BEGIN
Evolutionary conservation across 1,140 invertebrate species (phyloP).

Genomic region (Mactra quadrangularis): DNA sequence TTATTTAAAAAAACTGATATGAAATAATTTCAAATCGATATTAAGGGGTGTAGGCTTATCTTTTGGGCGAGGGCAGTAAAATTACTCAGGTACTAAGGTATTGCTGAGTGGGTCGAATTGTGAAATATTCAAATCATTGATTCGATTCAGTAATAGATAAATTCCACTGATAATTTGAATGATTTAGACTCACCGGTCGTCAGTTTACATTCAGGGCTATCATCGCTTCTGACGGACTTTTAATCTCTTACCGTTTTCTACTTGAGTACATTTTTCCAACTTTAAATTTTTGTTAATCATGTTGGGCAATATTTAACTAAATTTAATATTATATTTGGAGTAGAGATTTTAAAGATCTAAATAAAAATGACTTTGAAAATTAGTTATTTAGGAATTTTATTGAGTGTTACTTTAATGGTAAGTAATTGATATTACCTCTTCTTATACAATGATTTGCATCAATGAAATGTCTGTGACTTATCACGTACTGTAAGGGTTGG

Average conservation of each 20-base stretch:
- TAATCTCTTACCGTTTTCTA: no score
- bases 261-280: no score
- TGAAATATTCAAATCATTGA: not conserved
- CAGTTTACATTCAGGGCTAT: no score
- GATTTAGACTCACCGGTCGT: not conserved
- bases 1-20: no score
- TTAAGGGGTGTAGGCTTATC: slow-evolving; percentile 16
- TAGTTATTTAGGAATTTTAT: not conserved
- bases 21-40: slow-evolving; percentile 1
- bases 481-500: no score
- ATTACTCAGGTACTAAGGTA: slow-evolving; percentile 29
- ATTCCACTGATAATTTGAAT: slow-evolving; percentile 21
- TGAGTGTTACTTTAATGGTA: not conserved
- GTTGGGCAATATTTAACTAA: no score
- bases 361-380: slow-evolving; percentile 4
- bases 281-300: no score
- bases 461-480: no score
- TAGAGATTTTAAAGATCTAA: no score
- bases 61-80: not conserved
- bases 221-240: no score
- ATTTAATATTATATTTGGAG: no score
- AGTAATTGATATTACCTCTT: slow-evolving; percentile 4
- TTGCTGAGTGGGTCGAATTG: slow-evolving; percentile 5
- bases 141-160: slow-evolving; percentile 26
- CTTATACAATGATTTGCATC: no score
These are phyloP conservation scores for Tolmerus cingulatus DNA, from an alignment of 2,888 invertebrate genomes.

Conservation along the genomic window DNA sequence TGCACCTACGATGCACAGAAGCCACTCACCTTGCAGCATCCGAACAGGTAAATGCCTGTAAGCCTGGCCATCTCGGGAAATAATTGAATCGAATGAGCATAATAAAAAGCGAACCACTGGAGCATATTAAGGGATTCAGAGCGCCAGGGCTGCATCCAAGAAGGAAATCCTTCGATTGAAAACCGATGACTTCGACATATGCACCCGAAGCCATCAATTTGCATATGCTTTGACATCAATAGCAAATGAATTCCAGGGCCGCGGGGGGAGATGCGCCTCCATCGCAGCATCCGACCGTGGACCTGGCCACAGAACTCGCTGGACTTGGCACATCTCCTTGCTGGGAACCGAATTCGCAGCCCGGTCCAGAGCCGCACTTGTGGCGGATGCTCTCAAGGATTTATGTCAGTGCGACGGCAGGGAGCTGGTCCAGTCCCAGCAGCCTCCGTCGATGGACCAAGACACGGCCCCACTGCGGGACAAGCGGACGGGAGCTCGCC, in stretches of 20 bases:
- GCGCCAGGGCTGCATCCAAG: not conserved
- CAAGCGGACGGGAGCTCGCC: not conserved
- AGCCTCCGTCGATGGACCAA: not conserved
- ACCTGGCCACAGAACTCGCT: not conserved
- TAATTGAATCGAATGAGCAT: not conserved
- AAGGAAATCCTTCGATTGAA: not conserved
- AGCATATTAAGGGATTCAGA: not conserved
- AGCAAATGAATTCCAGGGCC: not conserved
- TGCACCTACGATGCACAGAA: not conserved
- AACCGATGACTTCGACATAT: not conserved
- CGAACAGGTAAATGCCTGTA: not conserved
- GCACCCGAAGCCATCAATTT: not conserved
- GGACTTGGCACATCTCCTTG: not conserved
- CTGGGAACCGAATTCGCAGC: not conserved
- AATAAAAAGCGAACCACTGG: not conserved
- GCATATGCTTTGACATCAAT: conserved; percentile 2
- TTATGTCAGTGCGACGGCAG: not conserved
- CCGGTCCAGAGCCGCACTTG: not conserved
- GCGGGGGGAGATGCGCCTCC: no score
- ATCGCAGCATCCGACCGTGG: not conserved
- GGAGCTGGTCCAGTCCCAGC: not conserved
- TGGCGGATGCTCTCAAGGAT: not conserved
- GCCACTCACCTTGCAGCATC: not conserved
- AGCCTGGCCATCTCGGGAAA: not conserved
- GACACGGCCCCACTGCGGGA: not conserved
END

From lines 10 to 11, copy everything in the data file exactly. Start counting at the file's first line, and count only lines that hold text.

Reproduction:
- TTAAGGGGTGTAGGCTTATC: slow-evolving; percentile 16
- TAGTTATTTAGGAATTTTAT: not conserved